• The Importance of Learning Centers •

Peggy Priest, teacher at Discovery Trails Early Learning Academy giving art instructions at a learning table to five preschoolers.

All activities, every day, all day at Discovery Trails are planned for a purpose. From lesson plans to individual curriculum, to dynamic learning activities, each part of the day is organized to optimize the time your child is at school. This also includes learning center time. This is the part of the day that a parent may walk in and think all the children are doing is playing. Yes, they are playing. Play is a child’s work. However, this time is also set up with intention. Activities that support our theme, games that encourage developmental skills, projects that express creativity, play scenes that motivate role-playing and stimulate vocabulary and situations that enhance cognitive thinking are just a few of the things we think about when we design our centers. Centers that are offered at Discovery Trails include Music and Movement, Science, Computers, Blocks, Math, Drama, Library, Writing and Art.

Here are a few other reasons learning center time is important to your child’s education:

1. Children have time to plan a project and complete it.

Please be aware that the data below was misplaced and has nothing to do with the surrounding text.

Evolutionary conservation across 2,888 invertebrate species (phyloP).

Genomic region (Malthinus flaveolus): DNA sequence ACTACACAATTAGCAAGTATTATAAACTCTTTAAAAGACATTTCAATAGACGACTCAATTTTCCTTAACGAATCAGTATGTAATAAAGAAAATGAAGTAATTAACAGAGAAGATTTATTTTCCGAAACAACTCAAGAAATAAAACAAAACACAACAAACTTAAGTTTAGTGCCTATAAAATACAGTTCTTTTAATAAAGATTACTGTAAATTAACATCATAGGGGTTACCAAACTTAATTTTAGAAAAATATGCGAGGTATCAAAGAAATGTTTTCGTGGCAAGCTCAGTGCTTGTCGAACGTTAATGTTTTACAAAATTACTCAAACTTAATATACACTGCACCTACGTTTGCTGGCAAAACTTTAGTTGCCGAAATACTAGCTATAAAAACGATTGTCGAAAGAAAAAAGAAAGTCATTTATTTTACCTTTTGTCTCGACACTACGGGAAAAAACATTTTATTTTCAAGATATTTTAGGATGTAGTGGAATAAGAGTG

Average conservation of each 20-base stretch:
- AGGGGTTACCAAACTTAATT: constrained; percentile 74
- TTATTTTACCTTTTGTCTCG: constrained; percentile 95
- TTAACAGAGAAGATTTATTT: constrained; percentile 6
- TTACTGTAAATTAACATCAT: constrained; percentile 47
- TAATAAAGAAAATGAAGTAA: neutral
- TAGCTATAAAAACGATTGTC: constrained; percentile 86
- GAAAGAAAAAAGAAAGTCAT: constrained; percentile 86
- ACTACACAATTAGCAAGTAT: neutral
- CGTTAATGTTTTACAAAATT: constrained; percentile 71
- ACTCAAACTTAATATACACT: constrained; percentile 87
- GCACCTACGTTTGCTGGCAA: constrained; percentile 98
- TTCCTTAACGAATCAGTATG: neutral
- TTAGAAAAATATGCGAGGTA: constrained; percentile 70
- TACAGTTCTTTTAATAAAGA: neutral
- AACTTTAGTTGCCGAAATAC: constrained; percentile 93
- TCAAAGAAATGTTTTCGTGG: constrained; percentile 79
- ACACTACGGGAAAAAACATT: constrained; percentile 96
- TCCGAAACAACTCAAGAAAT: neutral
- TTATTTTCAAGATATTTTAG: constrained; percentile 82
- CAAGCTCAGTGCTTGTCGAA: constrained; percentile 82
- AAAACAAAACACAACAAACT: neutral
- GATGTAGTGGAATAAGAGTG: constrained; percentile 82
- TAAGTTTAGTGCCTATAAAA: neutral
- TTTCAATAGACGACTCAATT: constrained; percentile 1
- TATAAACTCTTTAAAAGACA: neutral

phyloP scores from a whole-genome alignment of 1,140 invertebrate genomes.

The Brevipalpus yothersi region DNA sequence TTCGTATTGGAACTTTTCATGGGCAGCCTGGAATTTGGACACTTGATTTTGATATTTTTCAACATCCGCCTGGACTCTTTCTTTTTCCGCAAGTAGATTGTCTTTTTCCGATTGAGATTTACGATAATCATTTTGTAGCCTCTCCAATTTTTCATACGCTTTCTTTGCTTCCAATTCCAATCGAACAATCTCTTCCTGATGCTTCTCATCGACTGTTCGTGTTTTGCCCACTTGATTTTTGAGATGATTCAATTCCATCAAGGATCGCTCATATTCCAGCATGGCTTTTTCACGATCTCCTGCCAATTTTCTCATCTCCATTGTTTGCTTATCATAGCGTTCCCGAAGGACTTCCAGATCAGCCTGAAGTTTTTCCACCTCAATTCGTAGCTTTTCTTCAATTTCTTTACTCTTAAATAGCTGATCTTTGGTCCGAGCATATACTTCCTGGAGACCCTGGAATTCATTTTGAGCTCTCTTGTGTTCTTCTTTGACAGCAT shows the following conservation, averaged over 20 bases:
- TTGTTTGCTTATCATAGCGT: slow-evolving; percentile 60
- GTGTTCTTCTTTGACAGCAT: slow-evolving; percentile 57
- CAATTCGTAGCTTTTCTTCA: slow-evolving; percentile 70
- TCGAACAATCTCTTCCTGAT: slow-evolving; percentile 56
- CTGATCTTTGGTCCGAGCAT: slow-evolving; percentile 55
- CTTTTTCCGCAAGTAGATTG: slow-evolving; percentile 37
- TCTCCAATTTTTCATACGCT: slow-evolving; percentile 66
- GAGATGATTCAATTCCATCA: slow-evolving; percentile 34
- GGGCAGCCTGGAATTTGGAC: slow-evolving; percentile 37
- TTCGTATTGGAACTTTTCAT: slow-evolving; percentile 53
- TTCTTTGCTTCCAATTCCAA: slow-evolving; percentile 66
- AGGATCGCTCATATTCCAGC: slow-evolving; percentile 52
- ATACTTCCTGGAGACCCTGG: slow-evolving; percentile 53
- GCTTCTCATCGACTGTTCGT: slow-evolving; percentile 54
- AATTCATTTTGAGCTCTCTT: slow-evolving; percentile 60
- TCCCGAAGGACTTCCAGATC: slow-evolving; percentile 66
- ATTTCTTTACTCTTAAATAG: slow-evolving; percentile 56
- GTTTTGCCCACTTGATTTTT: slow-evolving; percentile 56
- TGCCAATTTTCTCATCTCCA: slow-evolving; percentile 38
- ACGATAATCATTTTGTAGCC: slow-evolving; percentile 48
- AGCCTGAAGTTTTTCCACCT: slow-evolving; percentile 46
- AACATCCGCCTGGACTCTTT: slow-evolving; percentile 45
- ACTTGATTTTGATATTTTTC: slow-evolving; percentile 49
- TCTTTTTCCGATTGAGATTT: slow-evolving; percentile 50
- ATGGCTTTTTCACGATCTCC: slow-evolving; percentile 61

2. Learning centers increase children’s attention span.
3. Students have the opportunity to learn scientific principles such as gravity, balance, and magnetism.
4. Students develop creativity and imagination.
5. Children exercise the art of choice.
6. Students have the chance to practice decision making:

a. What direction will the pencil go?
b. What colors should I use?
c. What shape can I make?
d. Should I fill in the blank or leave it empty?

7. Children feel successful in an environment that is set up for success.
8. Students learn new facts.
9. Students can experience excitement, joy, and disappointment.
10. Trial and error can be appreciated.
11. Children learn to take risks in the safety of the classroom.
12. Students learn to delay gratification as a project takes time, the center is full or he or she runs out of time.
13. Children unknowingly participate in peer teaching.

a. A child with a certain knowledge or skill base can help another.
b. One child can show another child what has been learned.
c. Children switch roles as one learns the other teaches, then vice versa.
d. Children gain confidence in doing things together.

Are the children “just playing”? One would think they are… and more. Thank goodness! 

by Jen Baker | April 28, 2019

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